Studying Nonpharmacological Approaches for
Pain Management in Clinical Settings
Pragmatic Clinical Trials (PCTs)
The PMC Pragmatic Clinical Trials are studying nonpharmacological approaches for pain management and comorbid conditions in settings serving military personnel, veterans and their families. The 13 trials were selected based on the importance of the scientific questions, and their potential to address impediments to research within health care delivery organizations. The demonstration projects utilize a phased award UG3/UH3 mechanism, with a planning (UG3) and an implementation (UH3) phase. All projects are milestone-driven, and moving to the implementation phase (UH3) will be dependent upon the successful progress made during the planning phase (UG3).
Chiropractic Care for Veterans: A Pragmatic Randomized Trial Addressing Dose Effects for cLBP (VERDICT)
The VERDICT project will evaluate patient and clinician perceptions of non-specific treatment factors, effectiveness of study interventions, and the impact of varying doses of standard chiropractic care and chronic pain management on clinical outcomes across three VA facilities.
Christine Goertz, DC, PhD and Cynthia Long, PhD
COoperative Pain Education and Self-management: Expanding Treatment for Real-world Access (COPES ExTRA)
The overall goal of this project is to conduct a pragmatic trial to examine the real world effectiveness of an IVR-based form of CBT-CP called Co-operative Pain Education and Self-management (COPES) versus in-person CBT-CP provided by clinicians previously trained through VHA’s evidence based psychotherapy program.
Alicia Heapy, PhD and Diana Higgins, PhD
This project will test the effectiveness and cost-effectiveness of Screening, Brief Intervention and Referral to Treatment for Pain Management (SBIRT-PM). SBIRT-PM can provide an effective and cost-effective approach to reducing Veterans’ pain and risky substance use, primarily by increasing the use of nonpharmacological approaches to pain management.
Marc Rosen, MD and Steve Martino, PhD
There is no excerpt because this is a protected post.
There are critical unanswered questions surrounding best practices for addressing chronic back pain in the veteran population. This pragmatic trial compares the effectiveness of two nonpharmacological care pathways and seeks to improve access to recommended therapies, minimize utilization of higher-risk treatments such as opioids and surgery, and optimize long-term outcomes for reduced pain.
Steven George, PT, PhD and Susan Nicole Hastings, MD
The LAMP project (Learning to Apply Mindfulness to Pain) is studying two approaches for delivering nonpharmacological treatment for chronic pain—in this case, Mindfulness-Based Interventions (MBIs) that incorporate mobile application technology—that will be able to reach large numbers of Veterans.
Diana Burgess, PhD
Resolving the Burden of Low Back Pain in Military Service Members and Veterans: A Multi-Site Pragmatic Clinical Trial (RESOLVE Trial)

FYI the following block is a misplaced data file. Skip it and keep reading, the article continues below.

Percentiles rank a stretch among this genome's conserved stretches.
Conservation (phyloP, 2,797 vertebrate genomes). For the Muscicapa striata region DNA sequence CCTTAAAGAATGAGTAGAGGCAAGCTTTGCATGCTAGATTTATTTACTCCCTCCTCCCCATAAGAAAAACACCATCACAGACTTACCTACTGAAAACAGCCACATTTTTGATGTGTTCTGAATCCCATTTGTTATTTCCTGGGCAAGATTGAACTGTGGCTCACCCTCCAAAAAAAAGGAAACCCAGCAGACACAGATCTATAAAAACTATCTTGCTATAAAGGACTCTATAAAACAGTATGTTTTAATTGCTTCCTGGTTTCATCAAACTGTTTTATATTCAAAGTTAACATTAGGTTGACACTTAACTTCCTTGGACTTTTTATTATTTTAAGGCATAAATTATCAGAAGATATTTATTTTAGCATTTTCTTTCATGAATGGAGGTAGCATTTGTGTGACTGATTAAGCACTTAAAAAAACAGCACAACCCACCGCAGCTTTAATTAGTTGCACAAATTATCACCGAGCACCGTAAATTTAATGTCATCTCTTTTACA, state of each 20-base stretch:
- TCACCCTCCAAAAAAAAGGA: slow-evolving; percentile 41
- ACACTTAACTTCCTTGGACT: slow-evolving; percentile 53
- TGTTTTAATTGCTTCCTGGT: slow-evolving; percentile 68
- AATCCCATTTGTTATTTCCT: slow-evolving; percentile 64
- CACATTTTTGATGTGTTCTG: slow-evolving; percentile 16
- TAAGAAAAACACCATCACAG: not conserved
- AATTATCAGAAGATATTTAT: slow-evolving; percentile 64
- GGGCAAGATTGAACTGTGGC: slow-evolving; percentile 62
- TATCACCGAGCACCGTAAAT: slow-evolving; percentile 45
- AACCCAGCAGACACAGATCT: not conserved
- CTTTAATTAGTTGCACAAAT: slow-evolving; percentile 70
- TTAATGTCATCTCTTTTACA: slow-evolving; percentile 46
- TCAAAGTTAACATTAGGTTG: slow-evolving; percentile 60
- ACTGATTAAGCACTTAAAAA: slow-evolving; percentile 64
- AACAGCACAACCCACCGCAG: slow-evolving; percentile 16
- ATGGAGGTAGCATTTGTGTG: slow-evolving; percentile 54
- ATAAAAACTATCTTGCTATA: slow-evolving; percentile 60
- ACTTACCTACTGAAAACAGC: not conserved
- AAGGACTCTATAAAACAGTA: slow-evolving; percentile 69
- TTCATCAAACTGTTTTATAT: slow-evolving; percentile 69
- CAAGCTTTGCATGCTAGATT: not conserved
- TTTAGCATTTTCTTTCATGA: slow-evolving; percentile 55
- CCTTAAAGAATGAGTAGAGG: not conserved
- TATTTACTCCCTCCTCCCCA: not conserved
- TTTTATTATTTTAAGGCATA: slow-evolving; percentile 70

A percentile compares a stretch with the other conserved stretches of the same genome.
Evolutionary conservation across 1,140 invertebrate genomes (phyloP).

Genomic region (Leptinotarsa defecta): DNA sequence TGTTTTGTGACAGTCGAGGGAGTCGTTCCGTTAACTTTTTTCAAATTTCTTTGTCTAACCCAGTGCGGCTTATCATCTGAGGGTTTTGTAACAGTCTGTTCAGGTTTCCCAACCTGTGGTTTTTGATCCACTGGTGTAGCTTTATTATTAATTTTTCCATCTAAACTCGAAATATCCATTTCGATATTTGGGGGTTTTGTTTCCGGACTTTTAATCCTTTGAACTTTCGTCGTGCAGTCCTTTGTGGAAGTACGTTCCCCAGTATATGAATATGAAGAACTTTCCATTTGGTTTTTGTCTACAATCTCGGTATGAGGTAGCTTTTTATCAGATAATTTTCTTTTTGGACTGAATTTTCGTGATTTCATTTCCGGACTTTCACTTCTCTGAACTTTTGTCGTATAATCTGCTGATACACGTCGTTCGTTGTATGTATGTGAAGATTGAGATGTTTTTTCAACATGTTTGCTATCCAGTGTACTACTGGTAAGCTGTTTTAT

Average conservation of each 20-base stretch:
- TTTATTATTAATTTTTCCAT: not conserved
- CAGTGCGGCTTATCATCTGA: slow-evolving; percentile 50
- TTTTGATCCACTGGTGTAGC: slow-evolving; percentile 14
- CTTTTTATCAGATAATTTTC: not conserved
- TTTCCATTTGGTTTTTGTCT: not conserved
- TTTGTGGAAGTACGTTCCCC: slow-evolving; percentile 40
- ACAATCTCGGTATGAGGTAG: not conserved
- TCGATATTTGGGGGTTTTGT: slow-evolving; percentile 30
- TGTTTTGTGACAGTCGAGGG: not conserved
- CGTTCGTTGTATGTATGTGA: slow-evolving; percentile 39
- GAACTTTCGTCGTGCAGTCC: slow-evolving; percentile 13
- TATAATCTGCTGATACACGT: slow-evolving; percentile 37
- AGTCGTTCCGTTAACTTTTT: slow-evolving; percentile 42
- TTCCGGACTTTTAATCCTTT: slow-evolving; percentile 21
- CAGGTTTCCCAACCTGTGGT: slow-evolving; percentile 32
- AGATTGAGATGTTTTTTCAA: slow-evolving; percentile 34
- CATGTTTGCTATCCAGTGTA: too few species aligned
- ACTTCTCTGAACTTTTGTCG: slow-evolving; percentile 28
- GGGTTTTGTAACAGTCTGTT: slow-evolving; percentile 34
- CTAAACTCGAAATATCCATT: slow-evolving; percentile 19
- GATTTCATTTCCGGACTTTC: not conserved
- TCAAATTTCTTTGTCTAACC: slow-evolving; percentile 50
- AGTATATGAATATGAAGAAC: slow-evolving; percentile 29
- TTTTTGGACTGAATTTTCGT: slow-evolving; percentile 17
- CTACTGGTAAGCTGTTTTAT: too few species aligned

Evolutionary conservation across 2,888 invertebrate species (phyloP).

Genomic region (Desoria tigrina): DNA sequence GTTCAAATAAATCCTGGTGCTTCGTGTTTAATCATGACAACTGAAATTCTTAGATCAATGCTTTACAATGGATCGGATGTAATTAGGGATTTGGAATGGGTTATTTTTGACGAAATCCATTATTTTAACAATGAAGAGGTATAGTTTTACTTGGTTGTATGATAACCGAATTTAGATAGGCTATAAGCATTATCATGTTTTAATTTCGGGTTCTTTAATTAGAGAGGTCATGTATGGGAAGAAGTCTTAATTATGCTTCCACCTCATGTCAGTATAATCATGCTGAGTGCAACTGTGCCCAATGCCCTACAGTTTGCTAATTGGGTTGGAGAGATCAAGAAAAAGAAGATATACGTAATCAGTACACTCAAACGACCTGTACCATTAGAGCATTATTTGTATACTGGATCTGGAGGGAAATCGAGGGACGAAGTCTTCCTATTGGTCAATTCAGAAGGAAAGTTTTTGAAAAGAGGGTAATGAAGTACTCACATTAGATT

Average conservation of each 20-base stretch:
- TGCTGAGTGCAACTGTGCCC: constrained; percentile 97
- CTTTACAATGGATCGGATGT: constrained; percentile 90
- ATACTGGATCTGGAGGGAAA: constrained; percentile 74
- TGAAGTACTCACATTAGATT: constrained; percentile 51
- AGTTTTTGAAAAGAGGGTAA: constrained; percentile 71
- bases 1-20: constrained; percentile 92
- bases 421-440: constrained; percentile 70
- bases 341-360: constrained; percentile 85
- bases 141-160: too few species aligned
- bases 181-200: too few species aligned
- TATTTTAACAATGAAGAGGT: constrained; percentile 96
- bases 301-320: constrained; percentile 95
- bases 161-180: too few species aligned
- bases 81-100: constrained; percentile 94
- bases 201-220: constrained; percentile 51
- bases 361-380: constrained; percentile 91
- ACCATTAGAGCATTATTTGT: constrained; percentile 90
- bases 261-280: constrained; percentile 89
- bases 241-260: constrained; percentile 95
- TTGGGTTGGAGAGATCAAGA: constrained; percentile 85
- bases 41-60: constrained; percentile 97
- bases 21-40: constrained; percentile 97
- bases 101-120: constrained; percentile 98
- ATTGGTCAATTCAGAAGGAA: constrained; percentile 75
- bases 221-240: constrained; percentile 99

This multi-site PCT will compare an active CPG implementation model with the current usual physical therapy care in Service Members and Veterans with Low Back Pain (LBP) in order to evaluate an education/audit/feedback model, as well as compare it to usual care for decreasing pain and lessening reliance on analgesic medication.
Christopher Dearth, PhD and Bradford D. Hendershot, PhD
The Sequential Multiple Randomization Trial for Low Back Pain (SMART LBP Trial) will enable better integration of the biopsychosocial model and improve Stepped Care management with a pragmatic, randomized controlled trial targeting chronic low back pain at four large military installations in the United States.
Julie M. Fritz, PT, PhD, FAPTA and Dan Rhon, PT, DPT, DSc, OCS, FAAOMPT
This trial seeks to identify evidence of meaningful outcomes of Brief Cognitive Behavioral Therapy for Chronic Pain (BCBT-CP) interventions within the context of primary care settings, such as decreased opioid medication, fewer emergency room visits for pain care, and greater satisfaction with treatment plans.
CAPT Jeffrey Goodie, PhD; Don McGeary, PhD
The CORPS Trial is a pragmatic approach to study the effectiveness of a tele-collaborative pain care intervention (CORPs) vs. minimally enhanced usual care (MEUC) among rural veterans with chronic musculoskeletal pain.
Travis Lovejoy, PhD, M.P.H. and Benjamin Morasco, PhD
The APPROACH Trial: Assessing Pain, Patient Reported Outcomes and Complementary and Integrative Health (A VA National Demonstration Project)
The APPROACH Trial: Assessing Pain, Patient Reported Outcomes and Complementary and Integrative Health is a Pragmatic Trial is a large-scale pragmatic clinical trial that will examine the potential for patients to benefit from a pairing of CIH self-care (yoga, tai chi, mindfulness) approaches and practitioner-delivered CIH (acupuncture, massage) versus either practitioner-delivered or self-care alone among Veterans with chronic musculoskeletal pain.
Stephanie Taylor, PhD, MPH and Steven Zeliadt, PhD, MPH
Ultrasound Guided Percutaneous Peripheral Nerve Stimulation: A Nonpharmacological Alternative for the Treatment of Postoperative Pain
In this trial, we will determine the effect of a novel, nonpharmacologic analgesic technique—percutaneous peripheral nerve stimulation (PNS)—on postoperative analgesia and opioid requirements, as well as physical and emotional functioning, the development of chronic pain, and ongoing quality of life.
Brian Ilfeld, MD, MS
Whole Health Team vs. Primary Care Group Education to Promote Nonpharmacological Strategies to Improve Pain, Functioning, and Quality of Life in Veterans
The overarching goal of the (w)HOPE study is to establish and implement a new Whole Health paradigm for chronic pain care, emphasizing non-pharmacological pain self-management that reduces pain symptoms and improves overall functioning and quality of life in veterans.
Karen Seal, MD and William Becker, MD